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CLASSROOM OBSERVATION REPORT FORM

Jeniffer Harrison, ETSU Dr. Brian Mumma, PhD, GCSU


Zjat8@goldmail.etsu.edu

Georgia College and State University Campus Box


Milledgeville, GA 31061 Milledgeville, GA

January 25th and 27th 2010 brian.mumma@gcsu.edu


Class Time 9-12
Discussion with Professor Various Dates for 4 hours

Prediction or Expectations of Observation:

In entering the college level class, the expectation is that students will enter
their classes with a general and broad range of understandings pertaining to each
subject. The classroom being observed is an interesting twist in that the ‘teachers in
training’ (hereafter referred to as teachers) are actually college graduate students
and the ‘student’ (hereafter referred to as pupils) are being instructed by college
students who wish to become students. Dr. Mumma is the overseeing professor of
the students and their classrooms are taught in a manner, which is quite unique.
The expectations are that I will gain a broader knowledge not only of how to instruct,
direct, and inform the college students on how to teach, but I also will view directly
how the student’s interactions with pupils either work or need adjustment; how
behavioral issues may be addressed; and how to handle the nervousness of being a
first semester teacher.
Even though the class being observed is a high school class the goal is to
observe the hands-on ‘clinical’ if you will of up and coming teachers. I hope to learn
positive teaching styles, observe addressing diversity and disabilities, observe how to
redirect students who are off task, and learn new ways to interact positively with
students. Dr. Mumma’s interactions with the students are my highest priority;
however his students’ relationship with their high school students will provide
significant insight as well since many of them will soon be students in the college
level.
Since I will be observing the high school pupils and the college students at
once, one of my concentrations will be the observation of the students to insure they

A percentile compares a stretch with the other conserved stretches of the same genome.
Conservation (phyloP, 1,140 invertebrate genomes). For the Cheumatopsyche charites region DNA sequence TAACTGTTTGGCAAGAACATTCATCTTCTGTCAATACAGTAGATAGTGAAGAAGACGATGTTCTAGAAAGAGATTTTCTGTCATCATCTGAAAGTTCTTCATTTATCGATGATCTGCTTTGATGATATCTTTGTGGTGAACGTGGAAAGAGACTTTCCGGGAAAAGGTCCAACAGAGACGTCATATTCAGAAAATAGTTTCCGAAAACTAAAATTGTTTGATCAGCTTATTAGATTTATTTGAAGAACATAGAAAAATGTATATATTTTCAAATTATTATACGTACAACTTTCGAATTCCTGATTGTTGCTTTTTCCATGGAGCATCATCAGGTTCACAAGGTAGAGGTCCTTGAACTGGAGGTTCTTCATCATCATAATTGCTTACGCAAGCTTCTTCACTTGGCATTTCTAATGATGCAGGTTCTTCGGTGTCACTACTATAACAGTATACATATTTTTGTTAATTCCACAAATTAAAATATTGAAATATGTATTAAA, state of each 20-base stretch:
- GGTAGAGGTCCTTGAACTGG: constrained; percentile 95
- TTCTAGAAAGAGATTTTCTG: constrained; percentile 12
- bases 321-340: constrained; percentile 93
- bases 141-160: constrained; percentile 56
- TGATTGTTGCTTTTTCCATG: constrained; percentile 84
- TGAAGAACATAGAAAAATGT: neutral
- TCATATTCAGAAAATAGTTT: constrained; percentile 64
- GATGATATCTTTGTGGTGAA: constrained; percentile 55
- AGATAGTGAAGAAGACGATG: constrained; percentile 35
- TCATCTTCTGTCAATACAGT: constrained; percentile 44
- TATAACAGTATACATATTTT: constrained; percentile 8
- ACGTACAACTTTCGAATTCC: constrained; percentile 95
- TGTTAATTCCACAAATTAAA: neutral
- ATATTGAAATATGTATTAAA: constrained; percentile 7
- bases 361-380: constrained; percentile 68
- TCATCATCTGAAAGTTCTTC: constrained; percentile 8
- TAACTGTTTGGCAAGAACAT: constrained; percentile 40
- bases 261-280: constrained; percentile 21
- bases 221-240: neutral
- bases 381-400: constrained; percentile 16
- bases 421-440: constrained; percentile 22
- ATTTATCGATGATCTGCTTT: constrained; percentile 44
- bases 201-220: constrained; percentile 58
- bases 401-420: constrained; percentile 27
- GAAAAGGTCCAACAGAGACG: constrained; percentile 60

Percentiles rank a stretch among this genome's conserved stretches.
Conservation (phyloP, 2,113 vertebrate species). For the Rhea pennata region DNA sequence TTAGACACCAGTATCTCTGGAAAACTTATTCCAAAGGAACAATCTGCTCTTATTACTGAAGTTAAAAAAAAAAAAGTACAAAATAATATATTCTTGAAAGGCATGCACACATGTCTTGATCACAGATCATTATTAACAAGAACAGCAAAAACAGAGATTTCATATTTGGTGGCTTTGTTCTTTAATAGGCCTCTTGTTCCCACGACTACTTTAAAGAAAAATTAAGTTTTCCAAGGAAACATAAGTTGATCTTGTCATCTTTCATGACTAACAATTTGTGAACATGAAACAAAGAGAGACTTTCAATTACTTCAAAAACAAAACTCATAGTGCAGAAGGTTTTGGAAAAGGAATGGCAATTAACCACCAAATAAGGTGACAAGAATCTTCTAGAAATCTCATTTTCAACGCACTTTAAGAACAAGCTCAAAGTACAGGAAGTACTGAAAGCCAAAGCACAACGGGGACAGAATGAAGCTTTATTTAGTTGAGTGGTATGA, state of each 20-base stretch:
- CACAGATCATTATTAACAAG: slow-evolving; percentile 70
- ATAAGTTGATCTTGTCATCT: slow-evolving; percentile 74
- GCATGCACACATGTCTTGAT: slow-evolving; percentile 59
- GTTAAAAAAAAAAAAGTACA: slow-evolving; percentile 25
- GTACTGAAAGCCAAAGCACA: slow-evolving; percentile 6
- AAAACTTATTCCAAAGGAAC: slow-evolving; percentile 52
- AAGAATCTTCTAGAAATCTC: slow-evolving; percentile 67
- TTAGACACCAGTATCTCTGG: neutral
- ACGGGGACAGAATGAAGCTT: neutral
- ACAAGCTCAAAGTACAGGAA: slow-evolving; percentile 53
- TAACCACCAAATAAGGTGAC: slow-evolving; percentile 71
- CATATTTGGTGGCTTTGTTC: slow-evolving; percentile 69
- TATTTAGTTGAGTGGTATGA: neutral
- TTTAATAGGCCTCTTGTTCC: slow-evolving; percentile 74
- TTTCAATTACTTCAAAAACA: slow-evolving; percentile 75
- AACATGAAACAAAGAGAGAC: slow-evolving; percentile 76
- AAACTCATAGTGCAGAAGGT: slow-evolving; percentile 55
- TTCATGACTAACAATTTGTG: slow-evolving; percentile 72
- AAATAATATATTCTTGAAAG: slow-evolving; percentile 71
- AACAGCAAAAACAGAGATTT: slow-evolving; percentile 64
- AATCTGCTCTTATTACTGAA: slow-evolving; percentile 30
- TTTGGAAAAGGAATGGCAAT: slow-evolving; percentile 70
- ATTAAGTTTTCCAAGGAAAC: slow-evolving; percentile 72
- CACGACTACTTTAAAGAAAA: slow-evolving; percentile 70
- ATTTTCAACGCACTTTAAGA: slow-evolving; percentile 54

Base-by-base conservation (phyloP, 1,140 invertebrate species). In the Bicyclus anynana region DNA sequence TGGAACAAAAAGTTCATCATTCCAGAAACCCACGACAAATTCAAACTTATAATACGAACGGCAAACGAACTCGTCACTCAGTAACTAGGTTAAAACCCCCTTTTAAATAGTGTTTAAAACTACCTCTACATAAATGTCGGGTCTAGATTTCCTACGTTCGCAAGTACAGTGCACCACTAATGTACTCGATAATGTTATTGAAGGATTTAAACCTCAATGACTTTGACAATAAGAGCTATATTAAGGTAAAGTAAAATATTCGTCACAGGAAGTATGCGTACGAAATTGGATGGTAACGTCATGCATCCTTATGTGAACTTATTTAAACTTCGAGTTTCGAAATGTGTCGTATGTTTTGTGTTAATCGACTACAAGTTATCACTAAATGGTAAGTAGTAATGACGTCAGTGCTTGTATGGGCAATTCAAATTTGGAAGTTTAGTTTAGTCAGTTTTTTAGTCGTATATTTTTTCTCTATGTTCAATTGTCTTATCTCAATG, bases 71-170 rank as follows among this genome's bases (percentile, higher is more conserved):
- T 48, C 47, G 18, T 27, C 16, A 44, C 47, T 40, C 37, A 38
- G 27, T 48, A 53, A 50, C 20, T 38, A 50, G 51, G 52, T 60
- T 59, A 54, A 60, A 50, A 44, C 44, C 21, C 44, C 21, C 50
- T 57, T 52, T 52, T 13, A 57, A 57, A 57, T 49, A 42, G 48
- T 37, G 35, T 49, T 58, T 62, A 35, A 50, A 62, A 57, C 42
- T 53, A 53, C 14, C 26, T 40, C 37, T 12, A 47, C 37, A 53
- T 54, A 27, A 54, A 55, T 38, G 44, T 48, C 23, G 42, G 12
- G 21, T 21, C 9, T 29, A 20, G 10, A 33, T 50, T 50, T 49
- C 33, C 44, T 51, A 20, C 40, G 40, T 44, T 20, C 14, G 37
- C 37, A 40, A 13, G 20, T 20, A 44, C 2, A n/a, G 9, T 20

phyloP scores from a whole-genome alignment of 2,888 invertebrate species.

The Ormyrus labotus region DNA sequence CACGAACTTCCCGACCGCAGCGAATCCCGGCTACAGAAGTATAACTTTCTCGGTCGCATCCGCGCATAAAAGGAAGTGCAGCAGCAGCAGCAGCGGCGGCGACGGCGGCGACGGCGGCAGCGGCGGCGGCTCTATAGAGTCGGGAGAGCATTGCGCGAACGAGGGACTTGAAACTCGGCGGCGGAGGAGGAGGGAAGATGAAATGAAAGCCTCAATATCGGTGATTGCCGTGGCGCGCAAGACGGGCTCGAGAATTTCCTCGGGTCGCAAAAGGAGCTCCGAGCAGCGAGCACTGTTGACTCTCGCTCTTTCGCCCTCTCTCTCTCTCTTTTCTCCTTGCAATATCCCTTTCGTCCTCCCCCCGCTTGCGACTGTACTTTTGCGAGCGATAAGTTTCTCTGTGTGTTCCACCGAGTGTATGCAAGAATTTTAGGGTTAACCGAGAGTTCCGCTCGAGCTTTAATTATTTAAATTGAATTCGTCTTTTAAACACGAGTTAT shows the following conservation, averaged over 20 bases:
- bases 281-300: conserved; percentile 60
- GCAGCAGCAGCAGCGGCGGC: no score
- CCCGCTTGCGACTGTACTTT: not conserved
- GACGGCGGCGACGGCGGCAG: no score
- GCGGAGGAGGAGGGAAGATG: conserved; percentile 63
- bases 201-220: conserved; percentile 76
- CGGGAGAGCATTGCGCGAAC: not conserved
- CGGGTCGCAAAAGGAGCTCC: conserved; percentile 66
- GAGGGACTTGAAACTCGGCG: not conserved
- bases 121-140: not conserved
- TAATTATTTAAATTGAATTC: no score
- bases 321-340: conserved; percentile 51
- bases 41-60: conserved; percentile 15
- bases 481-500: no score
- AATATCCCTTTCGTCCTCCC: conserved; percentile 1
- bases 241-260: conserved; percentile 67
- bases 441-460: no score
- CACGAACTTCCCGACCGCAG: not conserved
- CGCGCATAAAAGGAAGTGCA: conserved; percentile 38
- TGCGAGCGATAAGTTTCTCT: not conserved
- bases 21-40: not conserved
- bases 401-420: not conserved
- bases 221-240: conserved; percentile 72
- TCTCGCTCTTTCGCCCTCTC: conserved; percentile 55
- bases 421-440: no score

have provided well-designed materials, have included non-lecturing activities,
teachers have involved the pupils in their learning (and do they involve a variety of
students and/or are they responsive of any learning gaps in any individuals),
attempts to utilize computers or other technology, do they explain concepts clearly
(do they have a working knowledge of the material they are presenting), did they
relate the learning concepts to students’ experiences, did they choose an appropriate
learning level for the students and accomplish their instructional goals for the class
period?
For Dr. Mumma’s instructions I will be observing his instructions prior to the
class of college students, his direction (if need be) during the class (of high school
pupils), and his coaching of the graduate students after the class.
Significant Events during Observation:

Please include the following in your narrative of Significant Events:


How did the teacher:
1. open the class
2. secure the attention of the students
3. relate the lesson to prior lessons
4. involve students in the lesson
5. develop a climate for learning
6. what procedures were used to bring the lesson to a close
7. how were individual differences met
8. what materials and/or audio-visual aids were used

You may or may not be able to answer all of the above, but they will give you a guide.

During my observation of Dr. Mumma’s teaching team consisting of his


Curriculum and Methods for Science Education college students, the college students
were responsible for teaching the pupils at the high school level biology. Dr.
Mumma’s students were directed to actively observe his opening and closing of his
lessons so they could adjust and transmit that information into their classroom. The
two classes observed were a lecture class and a stationed oriented lesson class
(Once instructions are given the pupils go into each station in cooperative learning
groups to develop an understanding and share it with the rest of the high school
class).
Dr. Mumma work with college students to evaluate their lesson plans on how
the lungs work and reviewed them, then prepared a common format for all the
students to present to each of the different biology classes. Students first
brainstormed their ideas, aligned them into a formal lesson plan, developed a
common objective and set of essential questions, develop student activities, and
develop and assessment procedure. The students did peer teaching to be prepared
before going into the high school classroom setting.
The beginning of class at the high school was taught in a traditional lecture
pattern of fact-based learning about the structure and functions of the lungs and how
the lungs work and is constructed. These lectures were accompanied with activities
such as models and diagrams to assist the students visualize the content and
concept of the function and structure of the lungs. By utilizing models and a lecture-